Astronomers have found a planet in a circle around one of the nearest stars of the Sun, the star of Barnard.
This Barnard star is a "super-Earth" with a mass of at least 3.2 times that of the Earth, and orbits its star host once every 233 days.
The study, conducted by the Queen Mary University in London, and the Institute of Discus Estudis Espacials de Catalunya and the Space Science Institute / CSIC in Spain, shows that the planet lies in a distant region of the star known as the "snow line." This is far from a living area in which there may be liquid water, and perhaps life.
When scientists quantified the surface temperature of the planet, they found that the planet's temperature was about -170 degrees Celsius. That is, it is likely to be a frozen world, which is unwavering for a life similar to the Earth. But if the planet has a significant atmosphere, the temperature could be higher and the conditions potentially more hospitable.
Dr Guillem Anglada Escudé, of the Queen Mary's School of Physics and Astronomy, said: "The Burner star is an unknown object among scientists from astronomers and exoplanets, because it is one of the first stars where it was originally claimed that the planets, but later proved themselves as inaccurate. I hope that we have this time well. "
In almost six light years, Barnard's star is the next closest star to the Sun after the triple system of Alpha Centauri. After that the star of Barnard b is the second nearest known exoplanet of our Sun.
Scientists have used the radial velocity method during observations that led to the discovery of the star of Barnard b. As the star moves to Earth, its spectrum appears slightly shifted towards blue and, as it moves, shifts to red.
This is the first time scientists have used this technique to detect a planet that is so small that it is far from its star host.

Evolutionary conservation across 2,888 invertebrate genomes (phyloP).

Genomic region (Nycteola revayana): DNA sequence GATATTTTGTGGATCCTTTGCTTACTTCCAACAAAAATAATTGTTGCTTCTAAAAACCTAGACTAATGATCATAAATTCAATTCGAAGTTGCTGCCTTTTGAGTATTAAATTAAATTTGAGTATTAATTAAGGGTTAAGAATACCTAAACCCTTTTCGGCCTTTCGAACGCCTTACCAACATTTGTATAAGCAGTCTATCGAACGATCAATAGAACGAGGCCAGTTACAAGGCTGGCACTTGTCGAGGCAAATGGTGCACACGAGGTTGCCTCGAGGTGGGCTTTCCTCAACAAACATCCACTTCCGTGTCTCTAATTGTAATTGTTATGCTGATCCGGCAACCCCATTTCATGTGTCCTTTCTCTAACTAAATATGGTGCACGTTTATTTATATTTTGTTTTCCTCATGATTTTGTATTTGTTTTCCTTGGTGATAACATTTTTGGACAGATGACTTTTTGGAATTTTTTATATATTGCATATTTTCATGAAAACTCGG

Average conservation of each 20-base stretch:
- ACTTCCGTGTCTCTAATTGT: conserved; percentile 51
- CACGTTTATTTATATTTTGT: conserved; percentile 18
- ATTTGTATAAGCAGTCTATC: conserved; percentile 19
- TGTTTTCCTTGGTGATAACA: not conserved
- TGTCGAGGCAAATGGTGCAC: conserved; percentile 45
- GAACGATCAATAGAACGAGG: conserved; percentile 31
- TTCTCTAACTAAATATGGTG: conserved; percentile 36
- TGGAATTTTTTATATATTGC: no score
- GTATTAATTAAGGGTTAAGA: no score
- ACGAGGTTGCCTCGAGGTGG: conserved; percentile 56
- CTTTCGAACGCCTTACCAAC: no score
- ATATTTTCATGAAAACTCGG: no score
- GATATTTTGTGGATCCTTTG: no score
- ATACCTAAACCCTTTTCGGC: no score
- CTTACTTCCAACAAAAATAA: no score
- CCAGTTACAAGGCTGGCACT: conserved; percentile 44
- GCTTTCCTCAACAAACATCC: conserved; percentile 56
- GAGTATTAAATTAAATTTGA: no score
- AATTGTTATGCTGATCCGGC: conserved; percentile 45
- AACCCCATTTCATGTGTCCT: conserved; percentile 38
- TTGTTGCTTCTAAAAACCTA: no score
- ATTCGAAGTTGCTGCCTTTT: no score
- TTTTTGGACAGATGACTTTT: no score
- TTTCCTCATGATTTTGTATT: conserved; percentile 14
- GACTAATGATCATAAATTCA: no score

However, scientists reacted with archived data received a time frame of 20 years and included new perceptions of the latest instrument age, specifically the CARMENES spectrometer in Spain, the ESO / HARPS instrument in Chile and the HARPS-H instrument in the Canary Islands.
Dr. Ignacio Ribas of the Institute of Disparities of Catalonia and the Institute of Space Science in Spain said: "After a very careful analysis, we are over 99 percent confident that the planet is there because this is the model that best suits our observations, we must remain cautious and gather more data to fix the case in the future. "
Additional observations to increase the confidence of this result are already under way in various observatories, and the system is an excellent candidate for observation by the next generation of instruments specially designed to directly capture exoplanets, such as the NASA's planned infrared telescope (WFIRST ).
The study includes contributions from Professor Richard Nelson and student-researcher John Strakan, two members of the Queen Mary's School of Physics and Astronomy.
This research, published in the journal Nature, was partially supported by the UK Science and Technology Council and Queen Mary University University in London for postgraduate studies.